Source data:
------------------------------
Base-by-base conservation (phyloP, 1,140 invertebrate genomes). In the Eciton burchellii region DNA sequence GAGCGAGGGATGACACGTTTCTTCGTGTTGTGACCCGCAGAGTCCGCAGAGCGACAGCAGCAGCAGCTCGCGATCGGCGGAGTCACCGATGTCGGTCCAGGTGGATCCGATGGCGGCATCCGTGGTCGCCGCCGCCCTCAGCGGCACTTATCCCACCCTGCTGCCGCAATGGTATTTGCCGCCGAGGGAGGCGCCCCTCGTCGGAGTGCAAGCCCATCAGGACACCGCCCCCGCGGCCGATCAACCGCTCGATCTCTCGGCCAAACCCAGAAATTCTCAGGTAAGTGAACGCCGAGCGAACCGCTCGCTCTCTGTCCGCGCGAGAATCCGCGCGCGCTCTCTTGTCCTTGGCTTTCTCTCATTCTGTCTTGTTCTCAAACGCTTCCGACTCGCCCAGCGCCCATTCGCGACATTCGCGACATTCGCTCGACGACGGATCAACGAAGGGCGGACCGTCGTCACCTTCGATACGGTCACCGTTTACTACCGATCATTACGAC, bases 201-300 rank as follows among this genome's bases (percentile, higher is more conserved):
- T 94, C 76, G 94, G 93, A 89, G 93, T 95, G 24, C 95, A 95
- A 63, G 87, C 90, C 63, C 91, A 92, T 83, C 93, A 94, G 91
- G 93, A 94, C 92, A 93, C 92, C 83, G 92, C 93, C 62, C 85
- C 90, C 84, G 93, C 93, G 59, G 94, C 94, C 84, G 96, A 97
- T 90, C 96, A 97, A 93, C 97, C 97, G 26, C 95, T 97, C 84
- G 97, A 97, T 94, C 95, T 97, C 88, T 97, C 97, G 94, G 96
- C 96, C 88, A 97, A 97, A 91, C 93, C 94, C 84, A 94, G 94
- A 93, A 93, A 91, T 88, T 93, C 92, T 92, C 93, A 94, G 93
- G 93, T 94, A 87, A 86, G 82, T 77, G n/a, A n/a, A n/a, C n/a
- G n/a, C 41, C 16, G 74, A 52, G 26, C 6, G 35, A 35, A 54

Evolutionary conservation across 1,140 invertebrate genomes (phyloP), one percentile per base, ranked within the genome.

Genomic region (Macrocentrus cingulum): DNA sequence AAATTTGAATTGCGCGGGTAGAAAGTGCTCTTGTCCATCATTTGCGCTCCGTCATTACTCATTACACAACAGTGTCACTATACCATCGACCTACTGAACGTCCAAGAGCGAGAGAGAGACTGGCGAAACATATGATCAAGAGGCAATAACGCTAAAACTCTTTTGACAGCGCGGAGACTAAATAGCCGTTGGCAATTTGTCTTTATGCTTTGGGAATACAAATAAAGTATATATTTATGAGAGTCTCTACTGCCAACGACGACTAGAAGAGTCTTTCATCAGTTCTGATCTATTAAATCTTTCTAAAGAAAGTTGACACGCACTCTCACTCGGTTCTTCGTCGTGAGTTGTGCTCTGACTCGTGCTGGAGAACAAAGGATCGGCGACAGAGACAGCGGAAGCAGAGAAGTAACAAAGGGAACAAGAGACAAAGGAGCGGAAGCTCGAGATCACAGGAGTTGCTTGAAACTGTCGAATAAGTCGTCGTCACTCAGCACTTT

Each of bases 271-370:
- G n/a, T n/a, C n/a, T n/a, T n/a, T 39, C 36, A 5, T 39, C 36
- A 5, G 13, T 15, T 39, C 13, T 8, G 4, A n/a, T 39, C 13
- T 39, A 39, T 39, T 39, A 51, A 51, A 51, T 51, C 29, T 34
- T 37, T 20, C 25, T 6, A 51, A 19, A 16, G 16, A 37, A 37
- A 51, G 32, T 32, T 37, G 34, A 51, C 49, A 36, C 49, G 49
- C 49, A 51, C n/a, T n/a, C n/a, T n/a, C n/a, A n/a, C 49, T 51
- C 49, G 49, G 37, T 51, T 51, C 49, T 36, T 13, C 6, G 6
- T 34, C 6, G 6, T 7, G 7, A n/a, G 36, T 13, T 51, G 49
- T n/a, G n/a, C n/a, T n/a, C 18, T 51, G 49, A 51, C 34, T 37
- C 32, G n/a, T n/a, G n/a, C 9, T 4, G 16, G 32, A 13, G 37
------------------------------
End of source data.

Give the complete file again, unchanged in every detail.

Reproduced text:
Base-by-base conservation (phyloP, 1,140 invertebrate genomes). In the Eciton burchellii region DNA sequence GAGCGAGGGATGACACGTTTCTTCGTGTTGTGACCCGCAGAGTCCGCAGAGCGACAGCAGCAGCAGCTCGCGATCGGCGGAGTCACCGATGTCGGTCCAGGTGGATCCGATGGCGGCATCCGTGGTCGCCGCCGCCCTCAGCGGCACTTATCCCACCCTGCTGCCGCAATGGTATTTGCCGCCGAGGGAGGCGCCCCTCGTCGGAGTGCAAGCCCATCAGGACACCGCCCCCGCGGCCGATCAACCGCTCGATCTCTCGGCCAAACCCAGAAATTCTCAGGTAAGTGAACGCCGAGCGAACCGCTCGCTCTCTGTCCGCGCGAGAATCCGCGCGCGCTCTCTTGTCCTTGGCTTTCTCTCATTCTGTCTTGTTCTCAAACGCTTCCGACTCGCCCAGCGCCCATTCGCGACATTCGCGACATTCGCTCGACGACGGATCAACGAAGGGCGGACCGTCGTCACCTTCGATACGGTCACCGTTTACTACCGATCATTACGAC, bases 201-300 rank as follows among this genome's bases (percentile, higher is more conserved):
- T 94, C 76, G 94, G 93, A 89, G 93, T 95, G 24, C 95, A 95
- A 63, G 87, C 90, C 63, C 91, A 92, T 83, C 93, A 94, G 91
- G 93, A 94, C 92, A 93, C 92, C 83, G 92, C 93, C 62, C 85
- C 90, C 84, G 93, C 93, G 59, G 94, C 94, C 84, G 96, A 97
- T 90, C 96, A 97, A 93, C 97, C 97, G 26, C 95, T 97, C 84
- G 97, A 97, T 94, C 95, T 97, C 88, T 97, C 97, G 94, G 96
- C 96, C 88, A 97, A 97, A 91, C 93, C 94, C 84, A 94, G 94
- A 93, A 93, A 91, T 88, T 93, C 92, T 92, C 93, A 94, G 93
- G 93, T 94, A 87, A 86, G 82, T 77, G n/a, A n/a, A n/a, C n/a
- G n/a, C 41, C 16, G 74, A 52, G 26, C 6, G 35, A 35, A 54

Evolutionary conservation across 1,140 invertebrate genomes (phyloP), one percentile per base, ranked within the genome.

Genomic region (Macrocentrus cingulum): DNA sequence AAATTTGAATTGCGCGGGTAGAAAGTGCTCTTGTCCATCATTTGCGCTCCGTCATTACTCATTACACAACAGTGTCACTATACCATCGACCTACTGAACGTCCAAGAGCGAGAGAGAGACTGGCGAAACATATGATCAAGAGGCAATAACGCTAAAACTCTTTTGACAGCGCGGAGACTAAATAGCCGTTGGCAATTTGTCTTTATGCTTTGGGAATACAAATAAAGTATATATTTATGAGAGTCTCTACTGCCAACGACGACTAGAAGAGTCTTTCATCAGTTCTGATCTATTAAATCTTTCTAAAGAAAGTTGACACGCACTCTCACTCGGTTCTTCGTCGTGAGTTGTGCTCTGACTCGTGCTGGAGAACAAAGGATCGGCGACAGAGACAGCGGAAGCAGAGAAGTAACAAAGGGAACAAGAGACAAAGGAGCGGAAGCTCGAGATCACAGGAGTTGCTTGAAACTGTCGAATAAGTCGTCGTCACTCAGCACTTT

Each of bases 271-370:
- G n/a, T n/a, C n/a, T n/a, T n/a, T 39, C 36, A 5, T 39, C 36
- A 5, G 13, T 15, T 39, C 13, T 8, G 4, A n/a, T 39, C 13
- T 39, A 39, T 39, T 39, A 51, A 51, A 51, T 51, C 29, T 34
- T 37, T 20, C 25, T 6, A 51, A 19, A 16, G 16, A 37, A 37
- A 51, G 32, T 32, T 37, G 34, A 51, C 49, A 36, C 49, G 49
- C 49, A 51, C n/a, T n/a, C n/a, T n/a, C n/a, A n/a, C 49, T 51
- C 49, G 49, G 37, T 51, T 51, C 49, T 36, T 13, C 6, G 6
- T 34, C 6, G 6, T 7, G 7, A n/a, G 36, T 13, T 51, G 49
- T n/a, G n/a, C n/a, T n/a, C 18, T 51, G 49, A 51, C 34, T 37
- C 32, G n/a, T n/a, G n/a, C 9, T 4, G 16, G 32, A 13, G 37